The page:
After needing to delay things for a few months due to the COVID-19 pandemic, club soccer leagues came back to play over the past month or so and things looked different. The obvious visual difference was a lack of fans in stadiums but leagues also instituted hydration breaks and the ability to have five substitutes per game.

As the interrupted 2019-20 season wraps up throughout the world, organizers have eyes set on next season. And even though the pandemic has weakened in other parts of the world, everything still isn’t to 100 percent and some things will remain in place longer than expected.

One thing that is going to be extended is the five substitutes per game rule. The IFAB approved a measure that extends the rule through the 2020-21 season but will leave it up to each league if they want to keep it at five or revert back to the traditional three-sub setup. Just like in this season, even though a team can make five substitutes, they only have three opportunities (plus halftime) to make subs. This is done to prevent a manager from wasting time by making one sub after another to preserve a lead.

Despite this rule only being set for next season and it being optional for leagues, reaction hasn’t been positive. Most reactions have ranged from being annoyed to believing that this will ruin soccer. Despite this being an unpopular move, extending the five-sub rule is necessary right now.

The main reason the IFAB made the decision they made was due to “player welfare.” Because we’re two months past the expected end to the season, players won’t have much of an offseason between 2019-20 and 2020-21 if they want to end next season anywhere close to on schedule. This wouldn’t be as bad had every soccer governing body not stuffed every possible opening with a game, leaving zero margin for error when rescheduling.

The only thing organizers can do is to stuff the same number of games into a season that may be shortened by a month or two on the calendar from a schedule that couldn’t withstand much more stuffing. In England, there’s the Premier League, Champions League/Europa League/Europa Conference League (in 2021), FA Cup, and EFL Cup.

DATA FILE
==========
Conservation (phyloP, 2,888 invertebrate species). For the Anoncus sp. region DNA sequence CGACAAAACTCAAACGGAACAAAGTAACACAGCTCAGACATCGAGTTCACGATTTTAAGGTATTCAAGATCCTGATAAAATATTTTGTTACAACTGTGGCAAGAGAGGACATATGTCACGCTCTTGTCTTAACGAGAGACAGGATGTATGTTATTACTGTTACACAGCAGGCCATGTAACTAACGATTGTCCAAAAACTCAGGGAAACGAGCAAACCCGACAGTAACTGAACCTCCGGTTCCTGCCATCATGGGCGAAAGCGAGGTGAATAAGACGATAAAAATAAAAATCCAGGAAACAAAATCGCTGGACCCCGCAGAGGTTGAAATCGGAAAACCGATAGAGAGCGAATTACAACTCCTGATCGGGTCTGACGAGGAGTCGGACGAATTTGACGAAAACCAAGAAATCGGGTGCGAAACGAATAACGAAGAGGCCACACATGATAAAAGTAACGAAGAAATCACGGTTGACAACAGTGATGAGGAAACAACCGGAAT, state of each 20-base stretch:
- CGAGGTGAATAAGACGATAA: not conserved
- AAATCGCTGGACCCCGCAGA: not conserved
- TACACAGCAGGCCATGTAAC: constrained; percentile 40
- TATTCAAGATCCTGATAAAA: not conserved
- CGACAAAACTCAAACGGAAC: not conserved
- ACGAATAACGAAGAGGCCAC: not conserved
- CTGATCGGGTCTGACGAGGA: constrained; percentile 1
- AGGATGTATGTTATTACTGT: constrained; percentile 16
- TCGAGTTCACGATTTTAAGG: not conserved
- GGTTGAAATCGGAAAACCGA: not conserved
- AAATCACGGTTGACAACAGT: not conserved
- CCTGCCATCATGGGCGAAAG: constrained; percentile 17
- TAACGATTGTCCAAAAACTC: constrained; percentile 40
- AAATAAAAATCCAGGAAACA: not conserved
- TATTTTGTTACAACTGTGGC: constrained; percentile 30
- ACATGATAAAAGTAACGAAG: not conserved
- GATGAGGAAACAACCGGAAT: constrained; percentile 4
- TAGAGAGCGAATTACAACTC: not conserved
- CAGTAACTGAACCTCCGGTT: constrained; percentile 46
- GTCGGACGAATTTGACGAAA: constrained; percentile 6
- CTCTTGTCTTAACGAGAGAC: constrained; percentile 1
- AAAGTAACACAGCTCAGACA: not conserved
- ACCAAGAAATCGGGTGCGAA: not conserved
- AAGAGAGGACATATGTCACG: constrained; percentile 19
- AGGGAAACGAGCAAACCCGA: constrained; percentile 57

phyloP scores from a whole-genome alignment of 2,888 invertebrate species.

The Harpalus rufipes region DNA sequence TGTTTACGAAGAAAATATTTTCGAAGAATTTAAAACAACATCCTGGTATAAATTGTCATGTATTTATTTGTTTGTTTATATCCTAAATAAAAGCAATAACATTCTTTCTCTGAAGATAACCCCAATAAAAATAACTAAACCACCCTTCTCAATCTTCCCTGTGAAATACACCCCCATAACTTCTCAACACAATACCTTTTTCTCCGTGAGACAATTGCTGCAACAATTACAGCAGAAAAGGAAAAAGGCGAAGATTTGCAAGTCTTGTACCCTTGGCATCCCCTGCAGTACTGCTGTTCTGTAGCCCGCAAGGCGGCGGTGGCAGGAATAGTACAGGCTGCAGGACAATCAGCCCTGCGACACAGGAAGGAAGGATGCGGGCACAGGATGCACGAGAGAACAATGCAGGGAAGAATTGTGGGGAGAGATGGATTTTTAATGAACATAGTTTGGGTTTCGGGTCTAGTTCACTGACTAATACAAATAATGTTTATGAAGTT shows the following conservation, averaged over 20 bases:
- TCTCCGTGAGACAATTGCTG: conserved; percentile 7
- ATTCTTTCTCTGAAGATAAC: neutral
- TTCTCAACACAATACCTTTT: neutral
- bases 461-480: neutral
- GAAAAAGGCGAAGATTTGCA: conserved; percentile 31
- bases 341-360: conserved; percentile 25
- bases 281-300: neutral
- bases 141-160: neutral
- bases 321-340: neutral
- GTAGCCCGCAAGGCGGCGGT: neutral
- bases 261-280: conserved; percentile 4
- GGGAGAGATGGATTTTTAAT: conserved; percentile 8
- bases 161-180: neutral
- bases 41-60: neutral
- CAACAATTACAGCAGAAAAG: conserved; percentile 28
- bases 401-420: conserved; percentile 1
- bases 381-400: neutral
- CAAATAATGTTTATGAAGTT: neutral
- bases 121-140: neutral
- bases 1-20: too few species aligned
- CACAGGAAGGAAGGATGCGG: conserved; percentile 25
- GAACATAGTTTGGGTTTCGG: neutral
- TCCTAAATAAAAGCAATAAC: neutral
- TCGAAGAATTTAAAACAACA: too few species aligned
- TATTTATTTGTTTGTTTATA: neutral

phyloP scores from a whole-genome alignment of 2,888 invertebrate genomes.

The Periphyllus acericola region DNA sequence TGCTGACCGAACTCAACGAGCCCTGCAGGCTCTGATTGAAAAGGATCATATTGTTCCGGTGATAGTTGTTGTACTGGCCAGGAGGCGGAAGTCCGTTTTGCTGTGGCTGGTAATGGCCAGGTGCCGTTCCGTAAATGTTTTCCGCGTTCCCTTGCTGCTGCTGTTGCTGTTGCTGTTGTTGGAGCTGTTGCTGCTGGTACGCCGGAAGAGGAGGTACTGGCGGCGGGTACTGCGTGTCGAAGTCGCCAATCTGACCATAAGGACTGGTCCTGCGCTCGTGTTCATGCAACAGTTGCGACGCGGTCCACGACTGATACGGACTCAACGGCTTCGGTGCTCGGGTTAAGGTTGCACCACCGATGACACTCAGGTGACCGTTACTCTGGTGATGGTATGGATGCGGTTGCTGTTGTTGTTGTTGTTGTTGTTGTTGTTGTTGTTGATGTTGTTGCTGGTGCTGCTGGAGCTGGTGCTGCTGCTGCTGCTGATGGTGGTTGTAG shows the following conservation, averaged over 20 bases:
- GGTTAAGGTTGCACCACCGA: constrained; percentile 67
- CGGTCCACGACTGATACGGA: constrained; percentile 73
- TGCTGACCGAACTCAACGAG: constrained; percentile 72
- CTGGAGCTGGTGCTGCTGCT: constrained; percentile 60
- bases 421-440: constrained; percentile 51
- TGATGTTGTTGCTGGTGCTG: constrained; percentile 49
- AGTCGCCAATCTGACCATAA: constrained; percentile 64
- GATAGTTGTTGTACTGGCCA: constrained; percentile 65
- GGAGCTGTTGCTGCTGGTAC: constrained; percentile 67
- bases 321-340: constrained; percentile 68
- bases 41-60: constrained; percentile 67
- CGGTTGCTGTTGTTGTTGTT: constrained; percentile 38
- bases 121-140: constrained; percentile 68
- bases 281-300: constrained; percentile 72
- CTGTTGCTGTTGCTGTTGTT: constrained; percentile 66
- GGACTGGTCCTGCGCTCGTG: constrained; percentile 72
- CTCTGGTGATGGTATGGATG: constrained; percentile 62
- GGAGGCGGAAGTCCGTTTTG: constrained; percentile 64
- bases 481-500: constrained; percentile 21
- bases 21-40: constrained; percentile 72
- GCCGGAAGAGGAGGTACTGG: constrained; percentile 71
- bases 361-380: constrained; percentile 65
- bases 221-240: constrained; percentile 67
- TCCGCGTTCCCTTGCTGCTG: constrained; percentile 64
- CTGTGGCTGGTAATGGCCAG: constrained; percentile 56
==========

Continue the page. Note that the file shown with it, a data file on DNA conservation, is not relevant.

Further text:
Players aren’t robots. Yes, these are some of the finest tuned athletes in the world but they do break down. If you’re riding a horse and don’t give it a break, you can only ride the horse for so long until it passes out and dies. While the players probably won’t die, playing these games one right after the other will raise the risk on common injuries to the hamstring, thigh, calf, and ankle that will keep a player out for weeks or months at a time.

An extra couple subs per game can be a way to limit minutes for more players, especially in blowout games. If you’re winning or losing 4-0, just put in whatever five people you have from the bench and give a break to as many starters as you can. In addition, having another couple subs per game can provide more appearances for younger players looking to breakthrough the senior squad. We constantly complain about young players going on loan every year and they’re never given a chance. Maybe this is that chance. Maybe teams will no longer treat their academies as a farm to sell people for profit and maybe a player who grows up playing for a team as a youth actually plays for that team when they’re an adult.

There are legit concerns with the possibility of making five subs per game the standard. The biggest concern is it will further separate the division among the top established teams and the rest. Big teams who are normally at the top have the financial means to sign talented bench players who are talented enough to start elsewhere. Manchester City is so stacked, their second XI could probably finish top six in the Premier League. Midtable and lower table teams, they’re going to see this as a bigger challenge because they might have had the means to get 11 talented players but now they’ll need more because the bench will be more important. Bigger teams already have players capable of starting elsewhere playing on their team so it’s not like anything will change. Christian Pulisic might be able to start every game for West Ham but there’s a reason why he chose Chelsea. And that was before anyone was aware of a team having five subs.

Will this five-sub rule ruin soccer? No, that’s just hyperbole. Years ago, there were no subs and if someone got injured in a game, you were down a man the rest of the game. At some point, teams were able to have one sub. After that, teams were able to have three subs, the standard most of us have been used to. And just a few years ago, teams were able to have a fourth sub in extra time of a tournament. All those times of change, a vocal group of people thought it was the worst thing ever and that it was a nail in the coffin for soccer. Having five subs, if it’s decided to be a thing after the 2020-21 season, will make for strategy changes but we can say the same thing about every rule change. At least this rule might keep players healthier and can extend their career.

[FIFA/Photo: Hublot]

About Phillip Bupp

News editor for The Comeback and Awful Announcing, highlight consultant for Major League Soccer as well as a freelance writer for hire. Opinions are my own but feel free to agree with them.

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